Life is a Holiday (reprise)

©2012 Edward C. Lunnon

Tuesday 17 July 2012: 5 years 10 months on … Advantage ED

Before we left on our holiday to Thailand, we did a lot of research, homework and preparation. We read books, searched the internet and chatted to people who had been there before.

We packed appropriately, got our documentation in order and ensured that we had the correct currency.

In short, we ensured that we were well-prepared for the trip.

Then, off we went.

We knew we had limited time and that the trip would end. So we ensured that we used every available moment at our disposal. Time spent sleeping or in hotel rooms was wasted, so we did as much as we possibly could in the days available to us.

Time not utilised was lost to us – we would not pass that way again and would not be able to recoup the moments lost.

We had to live in each and every moment, enjoy the moment, savour the moment, relish the moment, delight in the moment, take pleasure in the moment, appreciate the moment and value the moment.

Sometimes, one is so busy taking photographs in order to save the moment for future memories that you are unable to take the pleasure in the fullness of that very moment.

There would be no time for regrets, no going back and no doing it over again.

And even when we realised that our time was running out fast, that we only had so “many sleeps” left and that the end was certain, it didn’t help to lament about it – we just had to keep on going and do as much as possible.

Along the way, we appreciated everything we saw. We marvelled at the world around us. Despite the weather sometimes being good and sometimes bad, we had to make do with what came our way. Despite the heat, the humidity and conditions far from ideal, we persevered. Despite heavy monsoon rains, we made alternative plans to lying on the beach – we hired scooters and bought rain ponchos and continued to explore the island of Phuket and enjoy ourselves.

It didn’t help blaming the fact that we hadn’t always made sufficient preparations to cover all eventualities. We had to make decisions on the fly.

And, yes, before we knew it, it was over – as we say here in South Africa: finished and klaar!

The question is how did the experience change us and what will we remember; and what did we do to make a difference to the lives of those we met along the way? Will they and how will they remember us?

Such is life!

In our formative years, we prepare with the help of others, at home and at school, for the journey that lies ahead of us. It is essential that we are well-prepared.

We know that our time is limited on this earth so we should not procrastinate, not delay, but make the most of every moment of our life. We should not waste – not even a single moment.

Time not utilised is lost to us – we will not pass this way again and we will not be able to recoup a single moment lost.

We have to live in each and every moment, enjoy the moment, savour the moment, relish the moment, delight in the moment, take pleasure in the moment, appreciate the moment and value the moment.

Somehow, it is so difficult to do that. We are often so busy blaming our past and preparing for our future that we lose our present, and that particular moment that we are living in.

But there is no time for regrets, no going back and no doing it over again. An unutilised moment passed is a moment lost!

And when our time runs out, when we only have so “many sleeps” left and the end becomes certain, it won’t help to lament about our life – we just have to keep on going and do as much as is possible in the time we have left.

Along the way, we must appreciate everything we see. We can only marvel at the world around us.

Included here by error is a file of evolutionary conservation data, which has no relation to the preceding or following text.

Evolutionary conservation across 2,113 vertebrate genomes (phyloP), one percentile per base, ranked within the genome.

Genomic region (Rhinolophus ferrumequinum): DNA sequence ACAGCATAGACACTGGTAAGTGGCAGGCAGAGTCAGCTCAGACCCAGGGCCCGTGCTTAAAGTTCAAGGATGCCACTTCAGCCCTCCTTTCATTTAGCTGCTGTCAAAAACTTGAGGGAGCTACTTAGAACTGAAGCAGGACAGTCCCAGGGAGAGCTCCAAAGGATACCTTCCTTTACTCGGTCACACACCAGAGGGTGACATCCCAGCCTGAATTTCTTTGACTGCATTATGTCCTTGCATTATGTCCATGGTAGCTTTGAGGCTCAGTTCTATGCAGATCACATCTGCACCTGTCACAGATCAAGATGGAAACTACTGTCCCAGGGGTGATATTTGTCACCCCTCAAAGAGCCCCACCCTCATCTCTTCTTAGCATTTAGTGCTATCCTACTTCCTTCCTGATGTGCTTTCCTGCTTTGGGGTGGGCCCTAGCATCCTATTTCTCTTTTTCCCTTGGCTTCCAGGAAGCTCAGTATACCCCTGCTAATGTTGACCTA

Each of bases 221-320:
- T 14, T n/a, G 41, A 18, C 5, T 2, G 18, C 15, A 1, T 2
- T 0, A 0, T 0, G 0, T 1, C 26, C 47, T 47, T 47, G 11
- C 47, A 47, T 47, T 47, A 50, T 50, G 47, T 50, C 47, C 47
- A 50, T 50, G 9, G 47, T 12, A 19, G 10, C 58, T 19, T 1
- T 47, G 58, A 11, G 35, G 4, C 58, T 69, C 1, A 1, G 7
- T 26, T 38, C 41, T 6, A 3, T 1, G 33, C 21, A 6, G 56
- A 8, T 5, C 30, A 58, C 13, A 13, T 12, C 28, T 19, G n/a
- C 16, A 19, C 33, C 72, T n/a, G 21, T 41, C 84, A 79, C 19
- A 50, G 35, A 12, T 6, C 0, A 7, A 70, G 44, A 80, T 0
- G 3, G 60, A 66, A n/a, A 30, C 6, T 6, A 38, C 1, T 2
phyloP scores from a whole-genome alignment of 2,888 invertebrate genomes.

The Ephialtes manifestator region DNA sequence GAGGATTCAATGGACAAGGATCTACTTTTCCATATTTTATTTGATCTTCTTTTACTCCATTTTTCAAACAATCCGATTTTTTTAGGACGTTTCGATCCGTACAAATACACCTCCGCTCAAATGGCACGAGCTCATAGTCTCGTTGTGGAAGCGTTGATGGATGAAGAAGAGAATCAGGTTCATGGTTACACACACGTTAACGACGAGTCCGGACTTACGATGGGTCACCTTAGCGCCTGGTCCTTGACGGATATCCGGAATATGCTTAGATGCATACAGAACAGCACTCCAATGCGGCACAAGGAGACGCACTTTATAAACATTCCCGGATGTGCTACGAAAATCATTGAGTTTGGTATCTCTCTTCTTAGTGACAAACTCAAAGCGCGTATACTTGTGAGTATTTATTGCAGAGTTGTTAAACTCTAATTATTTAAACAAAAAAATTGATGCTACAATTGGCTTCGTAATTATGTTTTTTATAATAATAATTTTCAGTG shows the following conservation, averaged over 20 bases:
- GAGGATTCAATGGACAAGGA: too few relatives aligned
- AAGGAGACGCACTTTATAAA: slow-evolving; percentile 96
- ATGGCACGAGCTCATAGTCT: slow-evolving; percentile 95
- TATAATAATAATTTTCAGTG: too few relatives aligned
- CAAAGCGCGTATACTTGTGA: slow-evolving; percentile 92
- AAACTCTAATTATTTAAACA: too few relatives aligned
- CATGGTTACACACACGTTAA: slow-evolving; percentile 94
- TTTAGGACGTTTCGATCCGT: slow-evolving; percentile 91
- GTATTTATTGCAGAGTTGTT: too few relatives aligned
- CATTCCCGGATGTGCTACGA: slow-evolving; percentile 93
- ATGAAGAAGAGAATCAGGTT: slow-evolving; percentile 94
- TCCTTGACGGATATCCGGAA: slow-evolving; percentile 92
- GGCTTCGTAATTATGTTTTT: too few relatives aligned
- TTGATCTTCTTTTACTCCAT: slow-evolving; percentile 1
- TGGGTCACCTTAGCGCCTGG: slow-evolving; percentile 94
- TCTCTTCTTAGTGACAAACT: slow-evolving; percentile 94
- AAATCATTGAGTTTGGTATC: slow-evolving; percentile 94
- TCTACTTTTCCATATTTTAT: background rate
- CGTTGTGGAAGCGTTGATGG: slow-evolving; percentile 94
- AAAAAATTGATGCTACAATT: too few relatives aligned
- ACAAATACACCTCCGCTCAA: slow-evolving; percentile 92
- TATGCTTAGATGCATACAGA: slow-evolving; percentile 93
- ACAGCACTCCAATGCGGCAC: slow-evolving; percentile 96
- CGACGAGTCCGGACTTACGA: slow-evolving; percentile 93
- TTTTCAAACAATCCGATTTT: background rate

Despite the odds, we have to make do with what comes our way. When we have excellent conditions, we must make the most of them. Despite adverse conditions, we must persevere and make alternative plans and continue to enjoy ourselves.

And before we know it, when it is all finished and klaar, the question will be: “How did the experience of life change us and what will we take with us. What did we do to make a difference to the lives of those we met along the way? Will they remember us and how will they remember us?

After all, life should be a holiday!

 

 

 

 

Come back to Earth with a Bump! (Thailand Day 22) – Reprise

©2012 Edward C. Lunnon

Monday 16 July 2012: 5 years 10 months on … Advantage ED

It was approximately half past five in the evening on Saturday 14 July 2012 – the last day of our trip and we were approaching Port Elizabeth airport.

British Airways Boeing Flight 6237 from JHB to PLZ was about to land. We couldn’t see from which direction because outside it looked like pea-soup! The pilot had said that there was a strong southerly wind blowing and that it was raining hard.

We had read that the coast was in the grips of a severe storm and I had phoned the airways before we left to ensure that all was in order. I was assured that all flights were travelling normally.

But this landing was far from normal … you couldn’t see a thing until we emerged from the cloud just above the Port Elizabeth harbour. The wind was buffeting the plane from the left side as we came down with the engines racing. The we lurched to the right, back to the left and then hit the ground hard … bump, bump, bump! Heads hit the lockers and people screamed. We shuddered, skidding from left to right to left along the runway, and then returned to normal as we slowly taxied to the airport building and parked right in front of the arrivals section.

There was a cacophony of noise inside the plane – nervous tension being released, I think – as passengers shouted, laughed, giggled and finally applauded the pilot for landing us safely. I would love to know at what point he would have decided to abort the landing; but we really had come back to earth with a bump! Both literally and figuratively!

The wind was howling and the rain was pouring down in sheets of water as we quickly sped across the concourse to the airport building. Port Elizabeth (and the country) was in the grips of a killer storm, and we had landed at the height of it. (It was howling, raining, flooding, snowing and had been since Thursday and was to continue until Monday.)